Loyola High School

Loyola High School

June 21, 2010 15:00 ET

Ethics and Religious Culture Course: Neither a Victory nor a Defeat

Loyola High School reacts to the decision of the Superior Court of Quebec

MONTREAL, QUEBEC--(Marketwire - June 21, 2010) - The direction of the Loyola High School has reacted today to the decision rendered on June 18th by the Superior Court of Québec in the case involving the Ministère de l'Éducation, du Loisir et du Sport du Québec (MELS), regarding the Ethics and Religious Culture Course.

"We are pleased by the judgment rendered by the Court but would caution against seeing it as a Loyola victory or a government defeat. As a member of the academic community in Montréal since 1896, Loyola is proud to work daily alongside the government in promoting excellence for the students of Quebec" mentions Father Rob Brennan, S.J., President of Loyola High School.

Background and facts

Loyola petitioned the Minister of Education, Recreation and Sport under a regulatory provision which allows a private educational institution to be exempted from a ministerial program provided that it teaches an equivalent program.

With its request, Loyola presented the program it wished to offer, a program with the same two objectives as the Ethics and Religious Culture program — namely recognition of others and the pursuit of the common good — as well as content involving the study of the world's major religious traditions and of ethical questions in a manner presenting the full range of views on those issues. Loyola's program differed from the ministerial program in that it remained imbued with Jesuit pedagogical principles, which the "professional posture" required by the ministerial program would have forced it to abandon.

Loyola's request was denied on the ground that its program was not equivalent to the ministerial program because it was confessional in character. Confronted with a refusal that it considered to be unjustified, Loyola decided to take action and contest the decision before the Superior Court of Québec. "We want to acknowledge the support of Jacques S. Darche and Mark Phillips of the law firm Borden Ladner Gervais L.L.P. who have supported us all through this long process on pro bono basis" adds Father Brennan.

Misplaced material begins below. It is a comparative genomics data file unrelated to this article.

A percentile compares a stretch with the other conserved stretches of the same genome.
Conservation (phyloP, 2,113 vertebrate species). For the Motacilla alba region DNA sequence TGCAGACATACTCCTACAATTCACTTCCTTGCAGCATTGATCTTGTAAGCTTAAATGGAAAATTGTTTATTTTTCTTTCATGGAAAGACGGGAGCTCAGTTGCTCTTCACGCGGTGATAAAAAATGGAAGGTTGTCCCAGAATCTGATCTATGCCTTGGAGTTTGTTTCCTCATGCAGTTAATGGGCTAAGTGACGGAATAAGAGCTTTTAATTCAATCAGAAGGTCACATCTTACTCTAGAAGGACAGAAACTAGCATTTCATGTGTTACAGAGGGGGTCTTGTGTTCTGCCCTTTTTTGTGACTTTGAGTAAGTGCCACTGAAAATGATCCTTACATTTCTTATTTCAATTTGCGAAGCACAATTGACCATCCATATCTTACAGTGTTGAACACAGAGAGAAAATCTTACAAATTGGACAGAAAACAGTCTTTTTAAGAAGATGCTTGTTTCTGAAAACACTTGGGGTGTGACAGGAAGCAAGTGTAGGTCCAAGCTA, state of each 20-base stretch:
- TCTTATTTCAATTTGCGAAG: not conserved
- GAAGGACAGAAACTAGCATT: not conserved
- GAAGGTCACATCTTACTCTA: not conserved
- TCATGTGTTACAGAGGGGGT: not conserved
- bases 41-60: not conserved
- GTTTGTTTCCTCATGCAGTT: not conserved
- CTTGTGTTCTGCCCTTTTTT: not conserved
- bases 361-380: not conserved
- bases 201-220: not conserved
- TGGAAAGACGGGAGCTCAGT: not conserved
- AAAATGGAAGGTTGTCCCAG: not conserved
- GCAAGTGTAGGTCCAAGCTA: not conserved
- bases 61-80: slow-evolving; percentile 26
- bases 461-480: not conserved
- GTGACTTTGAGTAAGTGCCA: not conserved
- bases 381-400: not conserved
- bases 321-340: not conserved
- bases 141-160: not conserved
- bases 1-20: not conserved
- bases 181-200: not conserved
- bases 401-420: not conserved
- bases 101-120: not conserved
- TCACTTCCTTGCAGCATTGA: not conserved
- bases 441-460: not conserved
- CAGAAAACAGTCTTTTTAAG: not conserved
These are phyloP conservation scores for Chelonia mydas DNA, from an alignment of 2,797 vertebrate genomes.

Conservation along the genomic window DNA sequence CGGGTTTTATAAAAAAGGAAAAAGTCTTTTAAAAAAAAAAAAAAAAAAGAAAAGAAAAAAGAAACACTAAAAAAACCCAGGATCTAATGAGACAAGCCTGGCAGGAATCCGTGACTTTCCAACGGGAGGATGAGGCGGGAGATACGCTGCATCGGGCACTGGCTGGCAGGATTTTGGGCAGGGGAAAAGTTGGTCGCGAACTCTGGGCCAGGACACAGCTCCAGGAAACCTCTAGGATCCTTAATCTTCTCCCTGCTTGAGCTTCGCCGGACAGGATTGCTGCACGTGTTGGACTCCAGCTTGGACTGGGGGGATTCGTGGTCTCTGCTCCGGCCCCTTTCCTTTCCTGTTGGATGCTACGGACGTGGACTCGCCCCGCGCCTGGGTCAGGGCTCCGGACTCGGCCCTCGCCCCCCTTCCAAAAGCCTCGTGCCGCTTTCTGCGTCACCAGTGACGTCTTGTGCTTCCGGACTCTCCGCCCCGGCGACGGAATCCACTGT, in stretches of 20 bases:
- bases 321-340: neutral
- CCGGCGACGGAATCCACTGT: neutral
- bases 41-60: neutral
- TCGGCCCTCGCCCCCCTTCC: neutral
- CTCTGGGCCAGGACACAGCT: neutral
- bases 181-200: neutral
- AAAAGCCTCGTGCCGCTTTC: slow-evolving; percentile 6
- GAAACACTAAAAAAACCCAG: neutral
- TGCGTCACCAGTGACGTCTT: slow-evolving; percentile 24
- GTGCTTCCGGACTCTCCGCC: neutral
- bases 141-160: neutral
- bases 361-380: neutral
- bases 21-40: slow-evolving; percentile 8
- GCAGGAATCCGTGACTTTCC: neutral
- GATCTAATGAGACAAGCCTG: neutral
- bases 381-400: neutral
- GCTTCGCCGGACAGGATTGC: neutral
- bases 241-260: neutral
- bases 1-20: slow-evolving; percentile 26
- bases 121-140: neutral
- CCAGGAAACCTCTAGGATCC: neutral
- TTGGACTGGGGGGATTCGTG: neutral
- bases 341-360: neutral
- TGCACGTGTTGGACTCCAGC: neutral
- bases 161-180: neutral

On June 18, 2010, the Superior Court rendered its judgment and concluded that the decision to refuse our request was invalid because it assumed that a confessional program could not achieve the goals proposed by the ministry program.

As it was clearly stated by philosopher Georges Leroux, advocate of the ministerial program, who testified as the government's expert at trial, there is no reason to think that Loyola's Jesuit pedagogy cannot accomplish the goals of recognition of others and the pursuit of the common good.

Therefore, the Superior Court acknowledged that while it is in the government's purview to mandate a program that deals with this subject matter, it is not its place to exclude all other forms of achieving the same goals.

"We have always acknowledged the government's central role in seeking the common good and have desired to work with it in order to find constructive ways for confessional groups to work alongside all men and women of goodwill to build a better society for all. We have always understood our role in this matter as contributing to a public discussion on the role of confessional institutions in an increasingly secular society" comments Paul Donovan, Principal of Loyola High School.

Loyola High School is an English private school founded and managed by Jesuits which traces its origins to 1848. Located in Montréal, it is home to 750 boys from Secondary 1 to 5. Its mission is the formation of mature, responsible Christian adults, in accordance with the tradition of the Catholic Church and the Society of Jesus.

Source: Loyola High School www.loyola.ca

Contact Information

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